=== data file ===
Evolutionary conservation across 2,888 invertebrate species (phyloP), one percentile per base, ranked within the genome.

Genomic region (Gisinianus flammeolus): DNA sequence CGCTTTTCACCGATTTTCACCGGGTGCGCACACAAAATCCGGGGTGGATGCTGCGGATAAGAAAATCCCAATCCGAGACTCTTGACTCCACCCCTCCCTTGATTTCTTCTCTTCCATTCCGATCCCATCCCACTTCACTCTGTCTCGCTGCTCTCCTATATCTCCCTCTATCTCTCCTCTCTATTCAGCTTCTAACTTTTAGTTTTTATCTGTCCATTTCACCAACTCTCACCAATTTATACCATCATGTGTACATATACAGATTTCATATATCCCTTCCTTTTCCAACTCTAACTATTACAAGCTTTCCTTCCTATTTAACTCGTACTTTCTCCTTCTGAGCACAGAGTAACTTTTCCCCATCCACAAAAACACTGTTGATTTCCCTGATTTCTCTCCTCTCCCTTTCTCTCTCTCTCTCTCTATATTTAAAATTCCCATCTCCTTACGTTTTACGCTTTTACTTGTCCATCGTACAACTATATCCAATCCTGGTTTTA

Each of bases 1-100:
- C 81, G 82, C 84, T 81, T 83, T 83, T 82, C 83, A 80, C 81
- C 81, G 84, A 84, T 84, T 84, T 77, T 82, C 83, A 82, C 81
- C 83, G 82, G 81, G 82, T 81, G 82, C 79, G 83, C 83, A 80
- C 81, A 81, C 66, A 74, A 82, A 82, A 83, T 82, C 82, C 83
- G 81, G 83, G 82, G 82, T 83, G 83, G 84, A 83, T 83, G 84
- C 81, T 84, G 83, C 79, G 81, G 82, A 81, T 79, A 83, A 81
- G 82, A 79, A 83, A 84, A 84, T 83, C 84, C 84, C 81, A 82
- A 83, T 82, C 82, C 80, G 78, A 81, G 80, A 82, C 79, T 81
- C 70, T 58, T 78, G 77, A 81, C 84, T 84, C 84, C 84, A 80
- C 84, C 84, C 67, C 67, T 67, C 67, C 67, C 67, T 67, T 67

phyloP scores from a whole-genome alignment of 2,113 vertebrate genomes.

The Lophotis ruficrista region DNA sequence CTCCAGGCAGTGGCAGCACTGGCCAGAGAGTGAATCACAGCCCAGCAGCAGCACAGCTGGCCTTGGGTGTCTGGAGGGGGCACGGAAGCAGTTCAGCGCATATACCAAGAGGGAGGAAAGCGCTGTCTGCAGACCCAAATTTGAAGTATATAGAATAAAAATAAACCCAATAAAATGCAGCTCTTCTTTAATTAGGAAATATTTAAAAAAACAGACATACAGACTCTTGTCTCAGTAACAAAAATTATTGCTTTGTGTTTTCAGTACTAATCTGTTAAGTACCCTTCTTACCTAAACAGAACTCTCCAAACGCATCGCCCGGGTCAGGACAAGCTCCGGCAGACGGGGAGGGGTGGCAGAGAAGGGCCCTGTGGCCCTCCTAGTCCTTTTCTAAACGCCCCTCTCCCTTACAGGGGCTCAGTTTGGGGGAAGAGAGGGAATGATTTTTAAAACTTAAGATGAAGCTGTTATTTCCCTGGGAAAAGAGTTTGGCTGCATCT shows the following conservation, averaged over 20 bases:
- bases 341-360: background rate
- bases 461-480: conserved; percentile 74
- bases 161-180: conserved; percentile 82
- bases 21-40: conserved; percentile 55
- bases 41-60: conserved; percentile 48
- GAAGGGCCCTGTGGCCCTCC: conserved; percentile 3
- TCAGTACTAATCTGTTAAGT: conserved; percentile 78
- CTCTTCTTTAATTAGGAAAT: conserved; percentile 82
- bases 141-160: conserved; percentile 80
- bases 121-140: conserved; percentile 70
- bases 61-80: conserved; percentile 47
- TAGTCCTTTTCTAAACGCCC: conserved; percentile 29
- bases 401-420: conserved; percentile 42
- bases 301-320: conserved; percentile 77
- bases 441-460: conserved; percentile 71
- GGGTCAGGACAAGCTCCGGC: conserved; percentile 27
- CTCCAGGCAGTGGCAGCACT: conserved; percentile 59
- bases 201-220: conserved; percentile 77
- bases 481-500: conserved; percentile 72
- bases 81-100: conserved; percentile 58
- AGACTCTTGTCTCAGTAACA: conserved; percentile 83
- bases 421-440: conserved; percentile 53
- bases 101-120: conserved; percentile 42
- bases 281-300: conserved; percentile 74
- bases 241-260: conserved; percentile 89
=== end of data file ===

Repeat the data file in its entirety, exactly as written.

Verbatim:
Evolutionary conservation across 2,888 invertebrate species (phyloP), one percentile per base, ranked within the genome.

Genomic region (Gisinianus flammeolus): DNA sequence CGCTTTTCACCGATTTTCACCGGGTGCGCACACAAAATCCGGGGTGGATGCTGCGGATAAGAAAATCCCAATCCGAGACTCTTGACTCCACCCCTCCCTTGATTTCTTCTCTTCCATTCCGATCCCATCCCACTTCACTCTGTCTCGCTGCTCTCCTATATCTCCCTCTATCTCTCCTCTCTATTCAGCTTCTAACTTTTAGTTTTTATCTGTCCATTTCACCAACTCTCACCAATTTATACCATCATGTGTACATATACAGATTTCATATATCCCTTCCTTTTCCAACTCTAACTATTACAAGCTTTCCTTCCTATTTAACTCGTACTTTCTCCTTCTGAGCACAGAGTAACTTTTCCCCATCCACAAAAACACTGTTGATTTCCCTGATTTCTCTCCTCTCCCTTTCTCTCTCTCTCTCTCTATATTTAAAATTCCCATCTCCTTACGTTTTACGCTTTTACTTGTCCATCGTACAACTATATCCAATCCTGGTTTTA

Each of bases 1-100:
- C 81, G 82, C 84, T 81, T 83, T 83, T 82, C 83, A 80, C 81
- C 81, G 84, A 84, T 84, T 84, T 77, T 82, C 83, A 82, C 81
- C 83, G 82, G 81, G 82, T 81, G 82, C 79, G 83, C 83, A 80
- C 81, A 81, C 66, A 74, A 82, A 82, A 83, T 82, C 82, C 83
- G 81, G 83, G 82, G 82, T 83, G 83, G 84, A 83, T 83, G 84
- C 81, T 84, G 83, C 79, G 81, G 82, A 81, T 79, A 83, A 81
- G 82, A 79, A 83, A 84, A 84, T 83, C 84, C 84, C 81, A 82
- A 83, T 82, C 82, C 80, G 78, A 81, G 80, A 82, C 79, T 81
- C 70, T 58, T 78, G 77, A 81, C 84, T 84, C 84, C 84, A 80
- C 84, C 84, C 67, C 67, T 67, C 67, C 67, C 67, T 67, T 67

phyloP scores from a whole-genome alignment of 2,113 vertebrate genomes.

The Lophotis ruficrista region DNA sequence CTCCAGGCAGTGGCAGCACTGGCCAGAGAGTGAATCACAGCCCAGCAGCAGCACAGCTGGCCTTGGGTGTCTGGAGGGGGCACGGAAGCAGTTCAGCGCATATACCAAGAGGGAGGAAAGCGCTGTCTGCAGACCCAAATTTGAAGTATATAGAATAAAAATAAACCCAATAAAATGCAGCTCTTCTTTAATTAGGAAATATTTAAAAAAACAGACATACAGACTCTTGTCTCAGTAACAAAAATTATTGCTTTGTGTTTTCAGTACTAATCTGTTAAGTACCCTTCTTACCTAAACAGAACTCTCCAAACGCATCGCCCGGGTCAGGACAAGCTCCGGCAGACGGGGAGGGGTGGCAGAGAAGGGCCCTGTGGCCCTCCTAGTCCTTTTCTAAACGCCCCTCTCCCTTACAGGGGCTCAGTTTGGGGGAAGAGAGGGAATGATTTTTAAAACTTAAGATGAAGCTGTTATTTCCCTGGGAAAAGAGTTTGGCTGCATCT shows the following conservation, averaged over 20 bases:
- bases 341-360: background rate
- bases 461-480: conserved; percentile 74
- bases 161-180: conserved; percentile 82
- bases 21-40: conserved; percentile 55
- bases 41-60: conserved; percentile 48
- GAAGGGCCCTGTGGCCCTCC: conserved; percentile 3
- TCAGTACTAATCTGTTAAGT: conserved; percentile 78
- CTCTTCTTTAATTAGGAAAT: conserved; percentile 82
- bases 141-160: conserved; percentile 80
- bases 121-140: conserved; percentile 70
- bases 61-80: conserved; percentile 47
- TAGTCCTTTTCTAAACGCCC: conserved; percentile 29
- bases 401-420: conserved; percentile 42
- bases 301-320: conserved; percentile 77
- bases 441-460: conserved; percentile 71
- GGGTCAGGACAAGCTCCGGC: conserved; percentile 27
- CTCCAGGCAGTGGCAGCACT: conserved; percentile 59
- bases 201-220: conserved; percentile 77
- bases 481-500: conserved; percentile 72
- bases 81-100: conserved; percentile 58
- AGACTCTTGTCTCAGTAACA: conserved; percentile 83
- bases 421-440: conserved; percentile 53
- bases 101-120: conserved; percentile 42
- bases 281-300: conserved; percentile 74
- bases 241-260: conserved; percentile 89